Advertisement
Browse Subject Areas
?

Click through the PLOS taxonomy to find articles in your field.

For more information about PLOS Subject Areas, click here.

  • Loading metrics

Red Meat and Poultry Intakes and Risk of Total and Cause-Specific Mortality: Results from Cohort Studies of Chinese Adults in Shanghai

  • Yumie Takata,

    Affiliation Vanderbilt Epidemiology Center, Vanderbilt University, Nashville, Tennessee, United States of America

  • Xiao-Ou Shu ,

    xiao-ou.shu@vanderbilt.edu

    Affiliation Vanderbilt Epidemiology Center, Vanderbilt University, Nashville, Tennessee, United States of America

  • Yu-Tang Gao,

    Affiliation Shanghai Cancer Institute, Department of Epidemiology, Shanghai, China

  • Honglan Li,

    Affiliation Shanghai Cancer Institute, Department of Epidemiology, Shanghai, China

  • Xianglan Zhang,

    Affiliation Vanderbilt Epidemiology Center, Vanderbilt University, Nashville, Tennessee, United States of America

  • Jing Gao,

    Affiliation Shanghai Cancer Institute, Department of Epidemiology, Shanghai, China

  • Hui Cai,

    Affiliation Vanderbilt Epidemiology Center, Vanderbilt University, Nashville, Tennessee, United States of America

  • Gong Yang,

    Affiliation Vanderbilt Epidemiology Center, Vanderbilt University, Nashville, Tennessee, United States of America

  • Yong-Bing Xiang,

    Affiliation Shanghai Cancer Institute, Department of Epidemiology, Shanghai, China

  • Wei Zheng

    Affiliation Vanderbilt Epidemiology Center, Vanderbilt University, Nashville, Tennessee, United States of America

Red Meat and Poultry Intakes and Risk of Total and Cause-Specific Mortality: Results from Cohort Studies of Chinese Adults in Shanghai

  • Yumie Takata, 
  • Xiao-Ou Shu, 
  • Yu-Tang Gao, 
  • Honglan Li, 
  • Xianglan Zhang, 
  • Jing Gao, 
  • Hui Cai, 
  • Gong Yang,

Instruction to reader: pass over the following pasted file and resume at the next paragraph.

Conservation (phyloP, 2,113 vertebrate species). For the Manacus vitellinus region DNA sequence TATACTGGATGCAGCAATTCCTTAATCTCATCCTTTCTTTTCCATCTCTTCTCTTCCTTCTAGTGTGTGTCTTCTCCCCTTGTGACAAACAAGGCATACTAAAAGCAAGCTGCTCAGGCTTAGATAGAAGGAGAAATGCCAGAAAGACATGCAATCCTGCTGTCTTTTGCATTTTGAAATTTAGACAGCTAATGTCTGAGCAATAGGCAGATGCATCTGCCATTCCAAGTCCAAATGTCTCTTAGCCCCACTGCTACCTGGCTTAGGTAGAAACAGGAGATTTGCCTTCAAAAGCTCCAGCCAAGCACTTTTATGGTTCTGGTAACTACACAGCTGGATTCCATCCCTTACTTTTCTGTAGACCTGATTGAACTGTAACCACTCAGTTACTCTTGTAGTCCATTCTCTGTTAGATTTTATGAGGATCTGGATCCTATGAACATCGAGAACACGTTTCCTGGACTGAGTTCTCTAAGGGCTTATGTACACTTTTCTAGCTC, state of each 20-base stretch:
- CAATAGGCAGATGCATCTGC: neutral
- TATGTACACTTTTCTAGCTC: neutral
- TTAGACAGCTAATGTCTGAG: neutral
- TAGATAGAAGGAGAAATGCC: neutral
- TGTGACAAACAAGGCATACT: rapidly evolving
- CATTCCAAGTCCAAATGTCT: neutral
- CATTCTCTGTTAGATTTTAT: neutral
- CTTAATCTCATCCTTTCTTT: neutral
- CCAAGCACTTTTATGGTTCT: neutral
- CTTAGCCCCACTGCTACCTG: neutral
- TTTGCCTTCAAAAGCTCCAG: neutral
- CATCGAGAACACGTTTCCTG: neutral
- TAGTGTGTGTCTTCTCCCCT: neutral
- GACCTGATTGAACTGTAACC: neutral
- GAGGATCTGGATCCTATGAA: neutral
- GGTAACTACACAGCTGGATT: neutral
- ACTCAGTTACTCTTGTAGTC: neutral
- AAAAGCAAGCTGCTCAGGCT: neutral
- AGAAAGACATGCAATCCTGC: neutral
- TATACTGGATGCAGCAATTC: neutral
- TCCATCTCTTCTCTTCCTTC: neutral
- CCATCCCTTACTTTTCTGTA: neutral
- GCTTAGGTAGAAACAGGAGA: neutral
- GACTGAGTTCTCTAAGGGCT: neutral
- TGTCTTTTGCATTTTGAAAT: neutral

• Yong-Bing Xiang, 
  • Wei Zheng
PLOS
x

Abstract

Most previous studies of meat intake and total or cause-specific mortality were conducted in North America, whereas studies in other areas have been limited and reported inconsistent results. This study investigated the association of red meat or poultry intake with risk of total and cause-specific mortality, including cancer and cardiovascular disease (CVD), in two large population-based prospective cohort studies of 134,290 Chinese adult women and men in Shanghai. Meat intakes were assessed through validated food frequency questionnaires administered in person at baseline. Vital status and dates and causes of deaths were ascertained through annual linkage to the Shanghai Vital Statistics Registry and Shanghai Cancer Registry databases and home visits every 2–3 years. Cox regression was used to calculate hazard ratios (HRs) and 95% confidence intervals (CIs) for the risk of death associated with quintiles of meat intake. During 803,265 person-years of follow up for women and 334,281 person-years of follow up for men, a total of 4,210 deaths in women and 2,733 deaths in men accrued. The median intakes of red meat were 43 g/day among women and 54 g/day among men, and pork constituted at least 95% of total meat intake for both women and men. Red meat intake was associated with increased total mortality among men, but not among women; the HR (95% CI) comparing the highest with the lowest quintiles were 1.18 (1.02–1.35) and 0.92 (0.82–1.03), respectively. This sex difference was statistically significant (P = 0.01). Red meat intake was associated with increased risk of ischemic heart disease mortality (HR = 1.41, 95% CI = 1.05–1.89) and with decreased risk of hemorrhagic stroke mortality (HR = 0.62, 95% CI = 0.45–0.87). There were suggestive inverse associations of poultry intake with risk of total and all-CVD mortality among men, but not among women. Further investigations are needed to elucidate the sex-specific associations between red meat intake and mortality.

Introduction